Child Care Subsidy
Your combined family income is one of three key factors that determine how much Child Care Subsidy you will receive from 2 July 2018. Generally, as family income increases, the amount of Government subsidy decreases.
The other two factors determining your Child Care Subsidy is your fortnightly activity – such as work, study or volunteering, and the type of service your child attends.
Positive changes to the annual subsidy cap
One of the benefits of the Child Care Subsidy is the removal of the annual cap for low and middle-income families.
If your total combined family income is $186,958 pa or less, the annual subsidy cap has been removed.
If your family earns more than this (between $186,958 and $351,248 pa), the cap will be increased to $10,190 per child per year (the current rebate cap is $7,613).
This is great news for families who hit this cap well before the financial year is out and find themselves paying full fees or reducing their number of days of care until the annual cap resets. It will also remove the barrier for families wanting to work extra shifts, or increase the days their child attends care.
How do I calculate and report my income?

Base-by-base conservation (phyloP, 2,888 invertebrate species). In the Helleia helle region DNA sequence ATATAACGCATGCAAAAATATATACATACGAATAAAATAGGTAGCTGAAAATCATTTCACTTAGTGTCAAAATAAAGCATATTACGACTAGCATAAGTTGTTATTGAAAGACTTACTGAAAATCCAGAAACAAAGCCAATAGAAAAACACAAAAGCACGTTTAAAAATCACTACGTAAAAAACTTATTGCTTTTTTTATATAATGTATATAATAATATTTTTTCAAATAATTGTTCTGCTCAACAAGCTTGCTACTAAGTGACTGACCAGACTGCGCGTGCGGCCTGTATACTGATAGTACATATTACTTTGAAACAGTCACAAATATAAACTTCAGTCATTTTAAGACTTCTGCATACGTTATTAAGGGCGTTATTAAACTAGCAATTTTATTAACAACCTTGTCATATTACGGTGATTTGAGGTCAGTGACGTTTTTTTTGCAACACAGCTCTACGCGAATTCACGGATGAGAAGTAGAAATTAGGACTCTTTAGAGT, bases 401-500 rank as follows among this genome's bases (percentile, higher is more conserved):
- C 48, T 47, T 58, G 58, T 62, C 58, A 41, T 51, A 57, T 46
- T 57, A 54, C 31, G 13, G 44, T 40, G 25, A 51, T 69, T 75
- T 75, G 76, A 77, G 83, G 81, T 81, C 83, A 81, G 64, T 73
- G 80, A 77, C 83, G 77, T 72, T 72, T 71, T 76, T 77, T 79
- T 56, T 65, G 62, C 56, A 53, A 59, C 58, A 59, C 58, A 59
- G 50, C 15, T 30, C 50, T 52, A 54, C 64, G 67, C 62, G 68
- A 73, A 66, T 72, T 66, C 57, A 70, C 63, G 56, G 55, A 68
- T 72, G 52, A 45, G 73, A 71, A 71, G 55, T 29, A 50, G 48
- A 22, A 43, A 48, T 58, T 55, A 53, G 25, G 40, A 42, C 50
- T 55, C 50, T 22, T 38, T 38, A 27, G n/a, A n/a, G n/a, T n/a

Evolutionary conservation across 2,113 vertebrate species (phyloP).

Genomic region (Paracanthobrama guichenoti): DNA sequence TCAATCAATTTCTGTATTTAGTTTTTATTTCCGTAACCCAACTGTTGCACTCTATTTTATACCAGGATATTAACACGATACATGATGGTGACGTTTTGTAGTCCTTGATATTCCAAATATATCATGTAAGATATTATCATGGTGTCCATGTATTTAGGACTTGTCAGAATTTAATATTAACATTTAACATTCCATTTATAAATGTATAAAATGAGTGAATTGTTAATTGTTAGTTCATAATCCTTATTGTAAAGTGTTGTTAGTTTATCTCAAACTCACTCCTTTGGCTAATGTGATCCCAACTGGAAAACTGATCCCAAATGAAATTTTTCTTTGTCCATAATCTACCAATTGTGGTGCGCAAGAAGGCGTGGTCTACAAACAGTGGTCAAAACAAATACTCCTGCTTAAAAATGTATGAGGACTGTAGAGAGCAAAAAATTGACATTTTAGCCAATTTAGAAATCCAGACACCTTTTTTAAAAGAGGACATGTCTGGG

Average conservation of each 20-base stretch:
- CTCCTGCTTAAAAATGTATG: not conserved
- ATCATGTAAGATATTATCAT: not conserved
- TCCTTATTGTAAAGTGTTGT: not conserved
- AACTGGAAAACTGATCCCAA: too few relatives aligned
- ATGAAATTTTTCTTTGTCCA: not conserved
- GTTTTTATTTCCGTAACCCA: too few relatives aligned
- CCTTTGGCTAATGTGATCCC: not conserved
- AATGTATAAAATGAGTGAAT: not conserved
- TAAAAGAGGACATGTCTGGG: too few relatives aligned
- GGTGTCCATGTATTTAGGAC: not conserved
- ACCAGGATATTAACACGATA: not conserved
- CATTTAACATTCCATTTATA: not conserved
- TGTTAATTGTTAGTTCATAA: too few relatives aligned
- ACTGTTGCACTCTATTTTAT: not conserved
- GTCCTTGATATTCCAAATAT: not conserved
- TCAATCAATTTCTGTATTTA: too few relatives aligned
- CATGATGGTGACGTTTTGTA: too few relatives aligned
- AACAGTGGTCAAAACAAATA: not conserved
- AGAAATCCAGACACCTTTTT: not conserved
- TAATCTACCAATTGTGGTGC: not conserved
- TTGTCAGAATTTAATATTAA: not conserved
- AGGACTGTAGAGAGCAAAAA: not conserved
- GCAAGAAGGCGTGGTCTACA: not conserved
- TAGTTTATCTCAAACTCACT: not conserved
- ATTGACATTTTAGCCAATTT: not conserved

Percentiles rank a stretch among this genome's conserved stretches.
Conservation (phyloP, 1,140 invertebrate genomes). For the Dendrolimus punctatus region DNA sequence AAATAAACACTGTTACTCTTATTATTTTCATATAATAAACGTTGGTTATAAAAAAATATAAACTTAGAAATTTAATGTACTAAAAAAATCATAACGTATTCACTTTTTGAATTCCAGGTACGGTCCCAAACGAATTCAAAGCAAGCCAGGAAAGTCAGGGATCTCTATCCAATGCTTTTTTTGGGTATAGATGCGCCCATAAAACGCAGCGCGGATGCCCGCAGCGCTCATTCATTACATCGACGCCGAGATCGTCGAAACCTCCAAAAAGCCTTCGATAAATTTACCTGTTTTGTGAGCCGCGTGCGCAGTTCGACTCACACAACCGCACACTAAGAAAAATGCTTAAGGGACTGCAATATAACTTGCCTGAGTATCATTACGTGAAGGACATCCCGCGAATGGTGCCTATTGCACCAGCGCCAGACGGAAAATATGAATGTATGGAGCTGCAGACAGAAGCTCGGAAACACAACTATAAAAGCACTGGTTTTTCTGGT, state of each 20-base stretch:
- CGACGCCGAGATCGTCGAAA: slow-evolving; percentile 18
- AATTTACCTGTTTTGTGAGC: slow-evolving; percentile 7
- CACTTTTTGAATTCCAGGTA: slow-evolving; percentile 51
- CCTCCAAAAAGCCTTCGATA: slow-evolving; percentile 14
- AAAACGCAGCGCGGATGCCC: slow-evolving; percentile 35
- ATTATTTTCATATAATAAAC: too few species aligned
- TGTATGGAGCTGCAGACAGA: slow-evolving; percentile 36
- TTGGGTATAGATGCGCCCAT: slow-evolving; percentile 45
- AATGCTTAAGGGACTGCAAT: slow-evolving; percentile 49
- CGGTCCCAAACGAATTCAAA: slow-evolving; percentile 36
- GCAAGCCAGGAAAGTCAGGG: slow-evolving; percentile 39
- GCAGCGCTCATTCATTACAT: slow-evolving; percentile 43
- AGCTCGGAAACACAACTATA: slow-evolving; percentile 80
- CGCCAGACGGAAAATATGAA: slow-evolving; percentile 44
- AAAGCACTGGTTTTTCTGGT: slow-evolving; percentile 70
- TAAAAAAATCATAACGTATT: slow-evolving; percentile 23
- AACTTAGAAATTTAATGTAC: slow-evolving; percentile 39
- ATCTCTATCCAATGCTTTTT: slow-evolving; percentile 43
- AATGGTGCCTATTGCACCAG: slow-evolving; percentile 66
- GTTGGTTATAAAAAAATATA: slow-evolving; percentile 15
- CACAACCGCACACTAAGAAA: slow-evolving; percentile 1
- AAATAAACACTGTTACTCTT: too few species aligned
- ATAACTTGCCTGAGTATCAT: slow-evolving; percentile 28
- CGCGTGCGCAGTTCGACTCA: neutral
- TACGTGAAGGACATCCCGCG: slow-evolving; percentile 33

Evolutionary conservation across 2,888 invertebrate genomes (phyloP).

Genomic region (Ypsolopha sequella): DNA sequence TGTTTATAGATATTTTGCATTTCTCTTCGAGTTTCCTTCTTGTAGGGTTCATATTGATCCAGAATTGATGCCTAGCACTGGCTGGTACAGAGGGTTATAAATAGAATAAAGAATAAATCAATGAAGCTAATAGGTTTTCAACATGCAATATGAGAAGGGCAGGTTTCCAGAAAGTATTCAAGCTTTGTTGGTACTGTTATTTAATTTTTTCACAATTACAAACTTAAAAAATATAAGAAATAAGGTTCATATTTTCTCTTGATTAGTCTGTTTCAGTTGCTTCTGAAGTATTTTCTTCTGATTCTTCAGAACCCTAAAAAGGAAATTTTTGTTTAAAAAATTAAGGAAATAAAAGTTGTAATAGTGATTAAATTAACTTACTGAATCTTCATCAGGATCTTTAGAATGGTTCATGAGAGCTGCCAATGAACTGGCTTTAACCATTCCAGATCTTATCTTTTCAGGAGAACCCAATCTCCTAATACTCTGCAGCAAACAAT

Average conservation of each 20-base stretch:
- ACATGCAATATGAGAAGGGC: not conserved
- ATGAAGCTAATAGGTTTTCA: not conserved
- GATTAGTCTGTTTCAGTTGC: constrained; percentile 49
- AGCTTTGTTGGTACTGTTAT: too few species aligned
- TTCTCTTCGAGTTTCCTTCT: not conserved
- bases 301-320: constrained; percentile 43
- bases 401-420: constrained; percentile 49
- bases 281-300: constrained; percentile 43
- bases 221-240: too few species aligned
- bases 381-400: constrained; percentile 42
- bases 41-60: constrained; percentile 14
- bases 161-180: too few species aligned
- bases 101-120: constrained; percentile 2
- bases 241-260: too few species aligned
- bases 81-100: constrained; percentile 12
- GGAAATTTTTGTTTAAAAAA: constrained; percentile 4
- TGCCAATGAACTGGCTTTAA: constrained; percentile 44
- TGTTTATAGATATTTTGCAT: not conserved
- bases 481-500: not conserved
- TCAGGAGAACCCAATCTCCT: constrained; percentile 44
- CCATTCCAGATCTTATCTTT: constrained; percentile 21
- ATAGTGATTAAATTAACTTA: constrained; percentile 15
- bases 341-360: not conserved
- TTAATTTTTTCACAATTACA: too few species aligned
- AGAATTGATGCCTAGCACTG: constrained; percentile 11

If you are currently receiving Child Care Benefit and/or Child Care Rebate, you will need to complete a Child Care Subsidy assessment and apply for the subsidy via myGov. During this process, families will be asked to provide their estimated 2018-19 combined family income and their activity details.
If you don’t already have one, register now for a myGov account as this is how the government will communicate what you need to do to transition to the new subsidy system.
Your subsidy percentage will be based on your estimated combined annual family income. Your actual subsidy entitlement will be worked out at end of year reconciliation when your actual adjusted taxable income is known (after you have lodged your tax return).
The easiest way to estimate your income is to base it on your previous year’s tax return as well as any expected pay rises.
Note that 5% of your weekly Child Care Subsidy entitlement will be withheld by the government. Following reconciliation of your tax return at the end of the financial year, any amount owing to you will be paid as a lump sum by the government. If you have been paid too much Child Care Subsidy, you will have a debt to repay.